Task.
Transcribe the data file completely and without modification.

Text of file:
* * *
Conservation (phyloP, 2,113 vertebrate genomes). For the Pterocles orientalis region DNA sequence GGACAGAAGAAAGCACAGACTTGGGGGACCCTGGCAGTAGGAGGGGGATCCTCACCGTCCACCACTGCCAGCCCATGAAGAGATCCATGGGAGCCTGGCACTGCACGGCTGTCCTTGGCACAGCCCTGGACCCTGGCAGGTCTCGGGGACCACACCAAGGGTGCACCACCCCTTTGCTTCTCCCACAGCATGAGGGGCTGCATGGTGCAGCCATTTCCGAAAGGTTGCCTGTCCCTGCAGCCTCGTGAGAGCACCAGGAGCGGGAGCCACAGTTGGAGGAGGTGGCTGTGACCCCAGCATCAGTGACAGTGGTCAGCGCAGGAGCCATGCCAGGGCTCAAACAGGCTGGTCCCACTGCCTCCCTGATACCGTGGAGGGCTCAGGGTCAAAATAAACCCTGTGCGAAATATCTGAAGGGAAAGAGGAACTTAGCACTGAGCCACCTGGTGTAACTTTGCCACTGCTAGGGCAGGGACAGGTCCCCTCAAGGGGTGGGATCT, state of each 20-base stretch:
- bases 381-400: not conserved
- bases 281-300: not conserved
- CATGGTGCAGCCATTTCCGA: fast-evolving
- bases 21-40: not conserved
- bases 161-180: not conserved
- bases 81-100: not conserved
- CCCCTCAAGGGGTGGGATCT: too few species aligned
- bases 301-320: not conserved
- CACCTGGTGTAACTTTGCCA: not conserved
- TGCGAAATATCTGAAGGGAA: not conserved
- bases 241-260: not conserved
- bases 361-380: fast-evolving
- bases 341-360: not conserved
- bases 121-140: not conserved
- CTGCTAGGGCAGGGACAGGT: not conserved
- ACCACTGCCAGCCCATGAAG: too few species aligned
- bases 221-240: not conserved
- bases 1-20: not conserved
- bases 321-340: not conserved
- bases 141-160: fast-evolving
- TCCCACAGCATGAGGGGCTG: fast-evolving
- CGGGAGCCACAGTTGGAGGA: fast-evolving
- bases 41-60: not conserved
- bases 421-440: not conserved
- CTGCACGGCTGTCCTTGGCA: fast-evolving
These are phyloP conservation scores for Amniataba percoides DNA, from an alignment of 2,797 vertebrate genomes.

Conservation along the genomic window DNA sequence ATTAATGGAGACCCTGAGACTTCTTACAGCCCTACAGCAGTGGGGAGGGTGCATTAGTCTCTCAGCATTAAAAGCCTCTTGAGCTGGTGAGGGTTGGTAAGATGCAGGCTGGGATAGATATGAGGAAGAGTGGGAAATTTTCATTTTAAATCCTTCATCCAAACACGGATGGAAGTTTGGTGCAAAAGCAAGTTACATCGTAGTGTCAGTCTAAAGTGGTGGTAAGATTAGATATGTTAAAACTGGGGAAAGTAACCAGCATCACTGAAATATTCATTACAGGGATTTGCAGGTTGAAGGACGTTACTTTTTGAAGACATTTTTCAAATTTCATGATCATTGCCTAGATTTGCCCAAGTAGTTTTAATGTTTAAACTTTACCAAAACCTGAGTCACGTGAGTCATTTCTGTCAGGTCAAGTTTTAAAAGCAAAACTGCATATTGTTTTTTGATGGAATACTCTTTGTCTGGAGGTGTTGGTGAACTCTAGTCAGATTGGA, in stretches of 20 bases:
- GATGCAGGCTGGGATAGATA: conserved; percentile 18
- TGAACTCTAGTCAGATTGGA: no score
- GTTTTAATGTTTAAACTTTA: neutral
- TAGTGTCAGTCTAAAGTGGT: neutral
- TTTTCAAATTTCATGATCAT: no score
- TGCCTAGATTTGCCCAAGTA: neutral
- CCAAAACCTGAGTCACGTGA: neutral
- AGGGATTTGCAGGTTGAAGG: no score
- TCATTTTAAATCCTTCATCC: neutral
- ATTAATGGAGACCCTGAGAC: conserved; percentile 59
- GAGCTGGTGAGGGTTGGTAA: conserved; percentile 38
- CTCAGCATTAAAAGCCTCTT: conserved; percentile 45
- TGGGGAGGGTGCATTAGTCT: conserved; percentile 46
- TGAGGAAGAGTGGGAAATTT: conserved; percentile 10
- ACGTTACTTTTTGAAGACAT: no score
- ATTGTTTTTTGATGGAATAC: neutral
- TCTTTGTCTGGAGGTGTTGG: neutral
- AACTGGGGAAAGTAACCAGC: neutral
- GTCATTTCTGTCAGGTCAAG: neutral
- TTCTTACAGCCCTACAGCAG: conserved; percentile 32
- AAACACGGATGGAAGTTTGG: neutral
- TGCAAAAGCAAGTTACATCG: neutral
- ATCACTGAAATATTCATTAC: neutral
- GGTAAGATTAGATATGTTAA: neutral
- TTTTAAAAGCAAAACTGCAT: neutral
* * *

Conservation (phyloP, 2,113 vertebrate genomes). For the Pterocles orientalis region DNA sequence GGACAGAAGAAAGCACAGACTTGGGGGACCCTGGCAGTAGGAGGGGGATCCTCACCGTCCACCACTGCCAGCCCATGAAGAGATCCATGGGAGCCTGGCACTGCACGGCTGTCCTTGGCACAGCCCTGGACCCTGGCAGGTCTCGGGGACCACACCAAGGGTGCACCACCCCTTTGCTTCTCCCACAGCATGAGGGGCTGCATGGTGCAGCCATTTCCGAAAGGTTGCCTGTCCCTGCAGCCTCGTGAGAGCACCAGGAGCGGGAGCCACAGTTGGAGGAGGTGGCTGTGACCCCAGCATCAGTGACAGTGGTCAGCGCAGGAGCCATGCCAGGGCTCAAACAGGCTGGTCCCACTGCCTCCCTGATACCGTGGAGGGCTCAGGGTCAAAATAAACCCTGTGCGAAATATCTGAAGGGAAAGAGGAACTTAGCACTGAGCCACCTGGTGTAACTTTGCCACTGCTAGGGCAGGGACAGGTCCCCTCAAGGGGTGGGATCT, state of each 20-base stretch:
- bases 381-400: not conserved
- bases 281-300: not conserved
- CATGGTGCAGCCATTTCCGA: fast-evolving
- bases 21-40: not conserved
- bases 161-180: not conserved
- bases 81-100: not conserved
- CCCCTCAAGGGGTGGGATCT: too few species aligned
- bases 301-320: not conserved
- CACCTGGTGTAACTTTGCCA: not conserved
- TGCGAAATATCTGAAGGGAA: not conserved
- bases 241-260: not conserved
- bases 361-380: fast-evolving
- bases 341-360: not conserved
- bases 121-140: not conserved
- CTGCTAGGGCAGGGACAGGT: not conserved
- ACCACTGCCAGCCCATGAAG: too few species aligned
- bases 221-240: not conserved
- bases 1-20: not conserved
- bases 321-340: not conserved
- bases 141-160: fast-evolving
- TCCCACAGCATGAGGGGCTG: fast-evolving
- CGGGAGCCACAGTTGGAGGA: fast-evolving
- bases 41-60: not conserved
- bases 421-440: not conserved
- CTGCACGGCTGTCCTTGGCA: fast-evolving
These are phyloP conservation scores for Amniataba percoides DNA, from an alignment of 2,797 vertebrate genomes.

Conservation along the genomic window DNA sequence ATTAATGGAGACCCTGAGACTTCTTACAGCCCTACAGCAGTGGGGAGGGTGCATTAGTCTCTCAGCATTAAAAGCCTCTTGAGCTGGTGAGGGTTGGTAAGATGCAGGCTGGGATAGATATGAGGAAGAGTGGGAAATTTTCATTTTAAATCCTTCATCCAAACACGGATGGAAGTTTGGTGCAAAAGCAAGTTACATCGTAGTGTCAGTCTAAAGTGGTGGTAAGATTAGATATGTTAAAACTGGGGAAAGTAACCAGCATCACTGAAATATTCATTACAGGGATTTGCAGGTTGAAGGACGTTACTTTTTGAAGACATTTTTCAAATTTCATGATCATTGCCTAGATTTGCCCAAGTAGTTTTAATGTTTAAACTTTACCAAAACCTGAGTCACGTGAGTCATTTCTGTCAGGTCAAGTTTTAAAAGCAAAACTGCATATTGTTTTTTGATGGAATACTCTTTGTCTGGAGGTGTTGGTGAACTCTAGTCAGATTGGA, in stretches of 20 bases:
- GATGCAGGCTGGGATAGATA: conserved; percentile 18
- TGAACTCTAGTCAGATTGGA: no score
- GTTTTAATGTTTAAACTTTA: neutral
- TAGTGTCAGTCTAAAGTGGT: neutral
- TTTTCAAATTTCATGATCAT: no score
- TGCCTAGATTTGCCCAAGTA: neutral
- CCAAAACCTGAGTCACGTGA: neutral
- AGGGATTTGCAGGTTGAAGG: no score
- TCATTTTAAATCCTTCATCC: neutral
- ATTAATGGAGACCCTGAGAC: conserved; percentile 59
- GAGCTGGTGAGGGTTGGTAA: conserved; percentile 38
- CTCAGCATTAAAAGCCTCTT: conserved; percentile 45
- TGGGGAGGGTGCATTAGTCT: conserved; percentile 46
- TGAGGAAGAGTGGGAAATTT: conserved; percentile 10
- ACGTTACTTTTTGAAGACAT: no score
- ATTGTTTTTTGATGGAATAC: neutral
- TCTTTGTCTGGAGGTGTTGG: neutral
- AACTGGGGAAAGTAACCAGC: neutral
- GTCATTTCTGTCAGGTCAAG: neutral
- TTCTTACAGCCCTACAGCAG: conserved; percentile 32
- AAACACGGATGGAAGTTTGG: neutral
- TGCAAAAGCAAGTTACATCG: neutral
- ATCACTGAAATATTCATTAC: neutral
- GGTAAGATTAGATATGTTAA: neutral
- TTTTAAAAGCAAAACTGCAT: neutral